There is a distinct difference between a mature and a fresh tracheostomy. This difference can have vital implications for patients who must undergo another surgical procedure. In patients with a mature tracheostomy, exchanging the tracheostomy tube for an endotracheal tube is usually straightforward and uneventful. The tract is already well formed, with the tracheal lumen in close proximity to the level of the skin. Therefore, the stoma is unlikely to recoil back into the deep plane of the neck when the tracheostomy tube is removed. The risks associated with exchanging tubes generally decrease as the stoma matures. Usually, tracheostomies are considered fresh if they were performed within the past 7 days,4 and it has been suggested that the time period necessary for the tracheal-cutaneous tract to fully mature is 2 to 3 weeks.5,6 However, in many patients, it may be difficult to determine with certainty when the tract is fully mature. Comorbidities, such as malignancy, immunosuppression, diabetes, and poor wound healing, may delay maturation of the tract. In patients with a fresh tracheostomy, the tract is not well formed. Removal of the tracheostomy tube without using an airway exchanger to keep the trachea in place could allow it to recede into the deep neck compartment. The stoma would then revert back to a slit-like opening, which would make it exceedingly difficult to reinsert a tube. During unsuccessful attempts to reinsert a tube, the tip of the tracheal tube could slide downward, creating false paths from the pretracheal space into the anterior mediastinum. Inadvertent insufflation with positive-pressure ventilation in these pseudotracts within the anterior mediastinum has been reported to cause edema, subcutaneous emphysema, pneumomediastinum, pneumothorax, and cardiac arrest.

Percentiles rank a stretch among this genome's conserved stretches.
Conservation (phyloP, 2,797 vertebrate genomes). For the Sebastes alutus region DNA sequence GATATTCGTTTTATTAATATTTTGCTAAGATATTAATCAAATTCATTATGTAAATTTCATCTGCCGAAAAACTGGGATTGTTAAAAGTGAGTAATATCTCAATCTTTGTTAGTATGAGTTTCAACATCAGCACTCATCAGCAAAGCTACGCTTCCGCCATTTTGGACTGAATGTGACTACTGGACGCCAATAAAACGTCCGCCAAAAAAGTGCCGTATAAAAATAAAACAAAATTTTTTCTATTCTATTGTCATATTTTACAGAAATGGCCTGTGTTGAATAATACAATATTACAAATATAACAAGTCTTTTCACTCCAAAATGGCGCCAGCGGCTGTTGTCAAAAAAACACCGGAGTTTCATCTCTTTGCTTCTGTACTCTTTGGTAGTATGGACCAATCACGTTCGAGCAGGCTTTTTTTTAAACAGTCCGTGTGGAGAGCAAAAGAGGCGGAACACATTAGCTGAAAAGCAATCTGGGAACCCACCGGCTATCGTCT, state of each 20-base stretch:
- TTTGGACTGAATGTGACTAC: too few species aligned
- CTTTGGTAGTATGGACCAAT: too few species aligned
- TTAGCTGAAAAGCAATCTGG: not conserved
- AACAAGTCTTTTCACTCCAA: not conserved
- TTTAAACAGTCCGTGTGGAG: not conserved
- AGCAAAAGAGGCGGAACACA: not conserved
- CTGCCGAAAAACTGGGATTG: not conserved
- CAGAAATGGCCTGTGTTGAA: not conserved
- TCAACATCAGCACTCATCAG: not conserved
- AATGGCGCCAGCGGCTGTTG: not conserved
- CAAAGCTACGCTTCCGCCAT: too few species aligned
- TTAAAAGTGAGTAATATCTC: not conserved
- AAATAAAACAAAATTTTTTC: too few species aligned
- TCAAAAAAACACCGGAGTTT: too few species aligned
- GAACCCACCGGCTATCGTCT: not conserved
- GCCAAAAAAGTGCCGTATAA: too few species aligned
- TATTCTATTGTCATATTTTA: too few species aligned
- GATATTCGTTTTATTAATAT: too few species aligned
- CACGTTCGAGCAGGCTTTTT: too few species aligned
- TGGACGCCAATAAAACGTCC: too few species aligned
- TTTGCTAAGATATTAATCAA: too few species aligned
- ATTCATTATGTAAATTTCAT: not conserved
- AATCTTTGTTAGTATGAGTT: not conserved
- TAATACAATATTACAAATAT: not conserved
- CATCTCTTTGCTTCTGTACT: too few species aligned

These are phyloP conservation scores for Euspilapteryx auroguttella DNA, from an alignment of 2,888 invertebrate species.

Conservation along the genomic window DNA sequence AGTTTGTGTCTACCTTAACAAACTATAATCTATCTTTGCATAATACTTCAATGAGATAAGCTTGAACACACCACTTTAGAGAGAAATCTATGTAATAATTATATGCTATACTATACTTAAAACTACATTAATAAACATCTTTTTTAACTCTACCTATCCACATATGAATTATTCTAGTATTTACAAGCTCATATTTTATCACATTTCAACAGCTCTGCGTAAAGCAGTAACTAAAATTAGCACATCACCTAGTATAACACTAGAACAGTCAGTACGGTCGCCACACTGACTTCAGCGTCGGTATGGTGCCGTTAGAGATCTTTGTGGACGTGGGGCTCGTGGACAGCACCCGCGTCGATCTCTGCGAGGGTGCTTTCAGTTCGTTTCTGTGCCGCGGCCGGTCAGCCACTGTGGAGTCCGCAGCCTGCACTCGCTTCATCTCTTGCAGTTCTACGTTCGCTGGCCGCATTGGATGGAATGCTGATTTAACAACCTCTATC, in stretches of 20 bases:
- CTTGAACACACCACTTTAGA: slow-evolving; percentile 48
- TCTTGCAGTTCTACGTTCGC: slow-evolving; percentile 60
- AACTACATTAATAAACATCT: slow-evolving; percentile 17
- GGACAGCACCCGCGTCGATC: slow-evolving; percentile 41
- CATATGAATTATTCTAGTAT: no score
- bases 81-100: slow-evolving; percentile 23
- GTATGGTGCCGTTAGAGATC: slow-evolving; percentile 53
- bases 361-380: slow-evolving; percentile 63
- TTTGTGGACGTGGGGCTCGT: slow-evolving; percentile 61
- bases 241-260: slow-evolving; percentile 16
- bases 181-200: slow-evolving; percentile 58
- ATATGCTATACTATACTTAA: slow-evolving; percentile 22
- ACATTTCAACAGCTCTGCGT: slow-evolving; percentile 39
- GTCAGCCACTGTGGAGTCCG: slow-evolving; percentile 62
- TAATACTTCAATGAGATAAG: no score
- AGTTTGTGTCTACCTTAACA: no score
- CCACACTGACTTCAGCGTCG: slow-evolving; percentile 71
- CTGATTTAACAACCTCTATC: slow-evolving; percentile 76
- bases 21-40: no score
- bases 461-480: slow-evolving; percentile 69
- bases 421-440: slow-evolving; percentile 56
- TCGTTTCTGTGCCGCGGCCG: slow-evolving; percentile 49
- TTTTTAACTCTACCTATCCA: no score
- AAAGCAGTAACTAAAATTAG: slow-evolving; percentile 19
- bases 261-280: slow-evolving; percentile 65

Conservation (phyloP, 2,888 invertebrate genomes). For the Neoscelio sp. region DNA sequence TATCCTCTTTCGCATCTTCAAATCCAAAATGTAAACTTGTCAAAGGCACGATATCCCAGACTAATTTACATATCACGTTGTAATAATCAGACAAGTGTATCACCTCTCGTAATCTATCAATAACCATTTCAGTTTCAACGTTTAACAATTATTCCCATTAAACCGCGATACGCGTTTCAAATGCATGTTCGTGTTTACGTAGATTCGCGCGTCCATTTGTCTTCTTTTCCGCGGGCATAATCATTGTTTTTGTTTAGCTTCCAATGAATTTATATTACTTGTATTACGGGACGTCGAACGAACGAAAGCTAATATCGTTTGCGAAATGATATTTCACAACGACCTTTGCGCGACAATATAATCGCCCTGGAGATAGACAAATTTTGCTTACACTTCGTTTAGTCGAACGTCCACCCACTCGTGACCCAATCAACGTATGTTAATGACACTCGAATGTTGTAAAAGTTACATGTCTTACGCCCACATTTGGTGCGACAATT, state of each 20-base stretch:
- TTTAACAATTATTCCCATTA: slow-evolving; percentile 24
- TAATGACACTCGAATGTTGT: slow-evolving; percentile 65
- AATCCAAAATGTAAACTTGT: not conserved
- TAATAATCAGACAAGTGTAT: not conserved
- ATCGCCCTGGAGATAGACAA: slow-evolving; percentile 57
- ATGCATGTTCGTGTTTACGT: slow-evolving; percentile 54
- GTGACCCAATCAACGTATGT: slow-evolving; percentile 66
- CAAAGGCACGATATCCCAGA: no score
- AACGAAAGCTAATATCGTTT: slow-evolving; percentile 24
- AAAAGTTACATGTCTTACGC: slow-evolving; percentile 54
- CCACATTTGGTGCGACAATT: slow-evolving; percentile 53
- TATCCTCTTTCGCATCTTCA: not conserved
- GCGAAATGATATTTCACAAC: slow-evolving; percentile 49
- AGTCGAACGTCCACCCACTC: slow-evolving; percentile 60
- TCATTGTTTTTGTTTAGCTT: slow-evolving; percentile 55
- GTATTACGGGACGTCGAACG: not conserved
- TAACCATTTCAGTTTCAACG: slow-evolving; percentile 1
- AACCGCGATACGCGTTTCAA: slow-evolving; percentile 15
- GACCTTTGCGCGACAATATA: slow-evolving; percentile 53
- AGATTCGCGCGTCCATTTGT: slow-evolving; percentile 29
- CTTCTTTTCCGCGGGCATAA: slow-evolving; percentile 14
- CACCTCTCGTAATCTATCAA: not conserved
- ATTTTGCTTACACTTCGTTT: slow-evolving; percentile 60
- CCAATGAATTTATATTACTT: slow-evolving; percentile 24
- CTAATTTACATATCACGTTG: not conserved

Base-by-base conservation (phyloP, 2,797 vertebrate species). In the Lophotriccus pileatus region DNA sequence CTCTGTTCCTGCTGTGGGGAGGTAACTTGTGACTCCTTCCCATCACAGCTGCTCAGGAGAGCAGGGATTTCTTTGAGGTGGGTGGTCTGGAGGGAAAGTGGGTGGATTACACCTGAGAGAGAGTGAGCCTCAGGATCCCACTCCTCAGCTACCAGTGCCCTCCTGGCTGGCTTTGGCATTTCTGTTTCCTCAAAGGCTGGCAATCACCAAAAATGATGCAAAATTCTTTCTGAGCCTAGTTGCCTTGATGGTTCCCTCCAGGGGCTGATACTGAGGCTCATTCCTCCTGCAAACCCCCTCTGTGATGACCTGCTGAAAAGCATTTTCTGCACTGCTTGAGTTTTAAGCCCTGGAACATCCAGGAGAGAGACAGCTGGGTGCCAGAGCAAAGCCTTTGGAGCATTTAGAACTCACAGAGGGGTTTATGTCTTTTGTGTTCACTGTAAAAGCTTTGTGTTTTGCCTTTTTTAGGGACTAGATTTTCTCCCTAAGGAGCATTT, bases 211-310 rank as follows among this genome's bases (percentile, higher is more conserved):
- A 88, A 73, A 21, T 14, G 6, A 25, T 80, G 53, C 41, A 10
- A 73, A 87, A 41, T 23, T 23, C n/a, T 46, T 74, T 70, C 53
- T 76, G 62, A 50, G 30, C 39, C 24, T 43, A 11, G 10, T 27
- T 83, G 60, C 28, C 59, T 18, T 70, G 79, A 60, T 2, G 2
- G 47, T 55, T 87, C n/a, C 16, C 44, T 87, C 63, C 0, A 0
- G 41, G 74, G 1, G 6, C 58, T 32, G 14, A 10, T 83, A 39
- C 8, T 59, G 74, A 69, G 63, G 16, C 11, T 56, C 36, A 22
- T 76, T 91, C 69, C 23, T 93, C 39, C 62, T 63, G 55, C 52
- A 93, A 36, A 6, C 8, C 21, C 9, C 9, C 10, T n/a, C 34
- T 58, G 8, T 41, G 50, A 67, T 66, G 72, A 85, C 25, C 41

Patients at high risk for difficulties during decannulation and tube changes include those who are morbidly obese and those with short bulky necks because the increased thickness of the pretracheal tissues in these patients makes it difficult to access the trachea. Similarly, patients for whom it is difficult to palpate the midline neck anatomy and patients with a tracheal shift attributable to pathological changes, such as an enlarged thyroid goiter, should also be considered at high risk for a difficult tracheostomy tube exchange. Finally, a difficult tracheostomy tube exchange should be anticipated for patients who have a distortion in their neck anatomy from radiation changes and for patients who have undergone an extensive surgical resection with reconstructive flaps. When repeated attempts to reinsert the tube into the tracheostomy stoma are unsuccessful and complete airway obstruction is impending, one can attempt to gain control of the airway by intubation of the trachea through the vocal cords from above. Unfortunately, many of the patients who have undergone a tracheostomy had a difficult airway in the first place. Patients with head and neck cancers may have a difficult airway because the tumors may be causing an obstruction or because they have recently undergone surgical resection of cancerous tissue within the airway, combined with a complex plastic free-flap reconstruction. Furthermore, tracheostomy is often performed to establish airway patency in patients who otherwise would be unable to achieve adequate oxygenation and ventilation on their own. If a tracheostomy tube cannot be replaced in a timely manner, the airway obstruction causes the patient to panic and become agitated and restless, further jeopardizing attempts to regain control of the airway. These patients usually cannot tolerate even short periods of apnea, and airway obstruction may lead rapidly to catastrophic cardiorespiratory arrest. Under these dire circumstances, last-ditch efforts consist of emergent cricothyrotomy or tracheotomy.